Lovers in the Wilderness by Stephanie Rutt (Review)

Lovers in the Wilderness: Awaken Mystical Unity and Create a Joyful Life with Mantra Prayer by Stephanie Rutt I am a Christian who has always been interested in other religions. When others were worried about the relationship of science and faith, specifically in regards to the theory of evolution (which literally never bothered me one…

Evil, Good and God in Stephen’ Kings Desperation (Review)

Stephen King certainly knows how to tell a story which emphasizes the darkness and sin and evil in this world. In this book, an evil spirit (or something) is awakened under the ground of a small mining town in Nevada. This spirit/demon possesses human bodies and murders everyone in the town. It then captures a…

The Mystery of Christ by John Behr (Review)

John Behr is quickly vaulting to the top of my favorite theologians list. His book The Mystery of Christ is brilliant. Behr argues that the way forward, in our post-modern context, is to recover the patristic (premodern) way of doing theology. In this we look at the whole of scripture through the passion of Jesus.…

The Lamb of the Nonviolent God (Book thoughts)

This week I finished Sergius Bulgakov’s The Lamb of God as well as J. Denny Weaver’s The Nonviolent God. As someone who appreciates both Orthodox theology (Bulgakov) and Anabaptist theology (Weaver) it was interesting to read these books at the same time. They are quite different. Bulgakov’s is heavy and challenging, its a weighty tome…

Partakers of the Life Divine: Participation in the Divine Nature in the Writings of Charles Wesley by S.T. Kimbrough Jr. (Review)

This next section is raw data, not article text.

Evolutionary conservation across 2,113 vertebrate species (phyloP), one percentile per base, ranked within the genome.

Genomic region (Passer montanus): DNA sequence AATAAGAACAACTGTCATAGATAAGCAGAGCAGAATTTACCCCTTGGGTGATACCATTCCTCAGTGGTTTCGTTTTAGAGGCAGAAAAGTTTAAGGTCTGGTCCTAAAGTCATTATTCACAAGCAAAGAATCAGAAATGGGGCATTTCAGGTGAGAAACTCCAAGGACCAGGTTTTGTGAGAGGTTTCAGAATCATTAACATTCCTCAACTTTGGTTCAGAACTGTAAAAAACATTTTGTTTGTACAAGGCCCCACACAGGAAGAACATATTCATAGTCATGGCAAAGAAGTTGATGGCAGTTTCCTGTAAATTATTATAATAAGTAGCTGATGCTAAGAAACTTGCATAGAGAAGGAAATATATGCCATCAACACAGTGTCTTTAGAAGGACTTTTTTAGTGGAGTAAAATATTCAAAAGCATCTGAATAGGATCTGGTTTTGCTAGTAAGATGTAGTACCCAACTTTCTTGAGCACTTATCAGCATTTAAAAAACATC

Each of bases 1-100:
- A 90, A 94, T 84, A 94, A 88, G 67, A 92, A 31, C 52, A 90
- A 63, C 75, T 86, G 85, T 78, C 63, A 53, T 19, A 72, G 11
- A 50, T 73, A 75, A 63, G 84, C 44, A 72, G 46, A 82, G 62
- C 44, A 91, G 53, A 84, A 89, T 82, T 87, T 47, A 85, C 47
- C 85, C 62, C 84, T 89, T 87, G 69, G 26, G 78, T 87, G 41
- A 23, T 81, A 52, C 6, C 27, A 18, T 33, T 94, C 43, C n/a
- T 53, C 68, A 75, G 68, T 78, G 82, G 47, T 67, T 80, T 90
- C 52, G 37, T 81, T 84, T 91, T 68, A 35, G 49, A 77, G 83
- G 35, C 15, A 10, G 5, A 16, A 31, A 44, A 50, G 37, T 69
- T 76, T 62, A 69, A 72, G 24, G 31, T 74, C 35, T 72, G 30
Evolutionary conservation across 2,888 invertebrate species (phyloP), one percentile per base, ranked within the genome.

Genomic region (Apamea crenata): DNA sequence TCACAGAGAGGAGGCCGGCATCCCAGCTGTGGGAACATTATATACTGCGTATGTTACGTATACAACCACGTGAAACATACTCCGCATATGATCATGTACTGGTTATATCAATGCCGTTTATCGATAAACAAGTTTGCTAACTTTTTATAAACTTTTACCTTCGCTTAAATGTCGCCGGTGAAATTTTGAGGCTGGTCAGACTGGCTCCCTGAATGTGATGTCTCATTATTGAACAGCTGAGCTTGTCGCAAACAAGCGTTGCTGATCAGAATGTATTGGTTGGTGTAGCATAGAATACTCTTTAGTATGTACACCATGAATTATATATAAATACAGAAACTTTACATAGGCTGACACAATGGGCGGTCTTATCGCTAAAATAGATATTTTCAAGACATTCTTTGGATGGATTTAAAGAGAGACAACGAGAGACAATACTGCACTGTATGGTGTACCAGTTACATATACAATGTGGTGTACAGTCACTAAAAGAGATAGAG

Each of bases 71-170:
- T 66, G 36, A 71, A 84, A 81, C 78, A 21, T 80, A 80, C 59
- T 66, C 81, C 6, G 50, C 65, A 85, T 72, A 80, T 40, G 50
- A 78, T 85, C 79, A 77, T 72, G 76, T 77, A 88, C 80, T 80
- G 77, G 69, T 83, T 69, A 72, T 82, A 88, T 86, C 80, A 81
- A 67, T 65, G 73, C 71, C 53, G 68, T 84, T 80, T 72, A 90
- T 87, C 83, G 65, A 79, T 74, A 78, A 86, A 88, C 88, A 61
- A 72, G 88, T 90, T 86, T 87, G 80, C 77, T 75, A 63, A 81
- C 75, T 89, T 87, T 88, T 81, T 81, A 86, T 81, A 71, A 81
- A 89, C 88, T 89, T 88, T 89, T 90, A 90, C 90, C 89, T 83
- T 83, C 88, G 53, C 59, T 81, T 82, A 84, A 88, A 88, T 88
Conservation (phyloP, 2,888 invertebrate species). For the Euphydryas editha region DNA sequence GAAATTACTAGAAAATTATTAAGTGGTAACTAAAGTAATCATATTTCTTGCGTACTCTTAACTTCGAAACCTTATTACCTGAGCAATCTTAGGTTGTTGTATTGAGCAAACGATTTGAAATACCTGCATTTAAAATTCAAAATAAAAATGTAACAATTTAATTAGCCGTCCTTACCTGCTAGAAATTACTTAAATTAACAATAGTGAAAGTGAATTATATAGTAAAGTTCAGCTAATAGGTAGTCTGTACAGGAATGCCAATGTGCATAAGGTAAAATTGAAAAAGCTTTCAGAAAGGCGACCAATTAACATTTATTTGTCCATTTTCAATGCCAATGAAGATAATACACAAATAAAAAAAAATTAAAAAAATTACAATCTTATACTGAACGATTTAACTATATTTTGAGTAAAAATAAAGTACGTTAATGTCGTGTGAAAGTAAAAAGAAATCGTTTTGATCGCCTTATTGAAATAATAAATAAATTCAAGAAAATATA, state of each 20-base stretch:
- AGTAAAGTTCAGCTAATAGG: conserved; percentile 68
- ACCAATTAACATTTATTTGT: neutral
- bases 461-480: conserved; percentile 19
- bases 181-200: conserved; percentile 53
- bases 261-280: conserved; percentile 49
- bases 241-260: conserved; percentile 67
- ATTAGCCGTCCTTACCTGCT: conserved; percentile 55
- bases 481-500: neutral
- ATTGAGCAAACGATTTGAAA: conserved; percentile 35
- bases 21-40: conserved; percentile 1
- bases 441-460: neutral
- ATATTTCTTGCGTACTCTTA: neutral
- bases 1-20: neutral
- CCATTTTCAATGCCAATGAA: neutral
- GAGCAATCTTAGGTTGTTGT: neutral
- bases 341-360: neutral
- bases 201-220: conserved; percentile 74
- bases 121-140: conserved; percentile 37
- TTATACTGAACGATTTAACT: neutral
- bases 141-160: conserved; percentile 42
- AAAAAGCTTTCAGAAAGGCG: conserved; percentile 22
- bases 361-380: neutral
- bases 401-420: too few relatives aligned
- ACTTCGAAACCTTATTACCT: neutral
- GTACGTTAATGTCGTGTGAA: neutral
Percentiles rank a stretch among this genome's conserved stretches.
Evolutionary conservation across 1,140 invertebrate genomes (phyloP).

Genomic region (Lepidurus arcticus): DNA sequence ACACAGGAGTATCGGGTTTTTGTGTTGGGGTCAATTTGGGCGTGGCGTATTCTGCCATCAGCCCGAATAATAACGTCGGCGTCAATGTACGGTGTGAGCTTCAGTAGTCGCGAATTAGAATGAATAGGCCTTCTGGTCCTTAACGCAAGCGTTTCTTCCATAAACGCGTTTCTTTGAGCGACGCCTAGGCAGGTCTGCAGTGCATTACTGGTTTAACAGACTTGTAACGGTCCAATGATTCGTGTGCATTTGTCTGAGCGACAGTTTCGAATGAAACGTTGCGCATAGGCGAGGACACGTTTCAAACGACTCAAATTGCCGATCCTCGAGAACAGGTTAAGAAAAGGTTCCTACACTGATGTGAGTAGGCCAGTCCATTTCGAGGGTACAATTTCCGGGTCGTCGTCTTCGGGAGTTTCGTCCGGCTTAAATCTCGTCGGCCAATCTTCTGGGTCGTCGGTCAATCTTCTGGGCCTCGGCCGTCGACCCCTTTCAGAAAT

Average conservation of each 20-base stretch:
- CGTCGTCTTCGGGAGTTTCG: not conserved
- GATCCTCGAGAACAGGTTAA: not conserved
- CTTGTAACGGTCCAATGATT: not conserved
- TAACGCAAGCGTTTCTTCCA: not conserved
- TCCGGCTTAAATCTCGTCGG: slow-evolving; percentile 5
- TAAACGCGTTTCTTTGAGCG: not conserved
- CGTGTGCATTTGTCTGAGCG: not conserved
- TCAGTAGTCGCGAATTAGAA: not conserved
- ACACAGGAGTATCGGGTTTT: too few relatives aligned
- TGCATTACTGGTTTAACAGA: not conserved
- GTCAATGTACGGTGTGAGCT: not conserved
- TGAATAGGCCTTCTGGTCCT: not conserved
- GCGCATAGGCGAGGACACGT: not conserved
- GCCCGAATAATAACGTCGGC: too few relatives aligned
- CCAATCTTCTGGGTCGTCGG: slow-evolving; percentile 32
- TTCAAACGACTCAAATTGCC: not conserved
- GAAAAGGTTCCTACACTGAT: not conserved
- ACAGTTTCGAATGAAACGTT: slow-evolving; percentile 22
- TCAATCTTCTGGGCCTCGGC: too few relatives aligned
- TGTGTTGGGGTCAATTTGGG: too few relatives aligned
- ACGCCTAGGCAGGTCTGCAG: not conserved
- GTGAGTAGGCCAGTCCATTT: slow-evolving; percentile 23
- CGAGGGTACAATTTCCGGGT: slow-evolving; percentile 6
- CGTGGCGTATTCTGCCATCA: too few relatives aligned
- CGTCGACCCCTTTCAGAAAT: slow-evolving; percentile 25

My life in the Christian Church and among Christian churches has been kind of all over the place. I have noticed though, that this is kind of the norm for Protestant Christians in America. We who grew up in the evangelical subculture were more bound together by Veggietales cartoons and CCM music than any denomination…

God, Sexuality and the Self by Sarah Coakley (Review)

This is everything a work of theology should be and upon completing this book, Sarah Coakley has valued into my list of favorite theologians (yes, people like me have such lists). Granted, I have not read any of her other work, but I am looking forward to reading more. At the very least, I hope…

How to Fight Racism by Jemar Tisby (Review)

I forget precisely how I discovered Jemar Tisby’s first book, The Color of Compromise. However I found it, I read it and thought it was brilliantly well researched, eye-opening and challenging. It was a work of history that shined a light on things too long left in darkness and has become the first book I…

Holy Troublemakers and Unconventional Saints by Daneen Akers (Book Review)

What does it mean to be a “saint”? Different church traditions may have slightly different definitions, but one common emphasis may be that saints are a sort of special or unique group of people. They are people set apart from the rest of us due to their holy or loving acts or perhaps, in a…

#9 – Postcards from Babylon by Brian Zahnd (My Top Ten Reads 2020)

Brian Zahnd is one of my favorite contemporary authors. Everything he writes, from books to Tweets, deeply resonates with and challenges me. Postcards from Babylon: The Church in American Exile might be his best book (at least my favorite of of the ones I’ve read). Nationalism has long been the greatest temptation for American Christians.…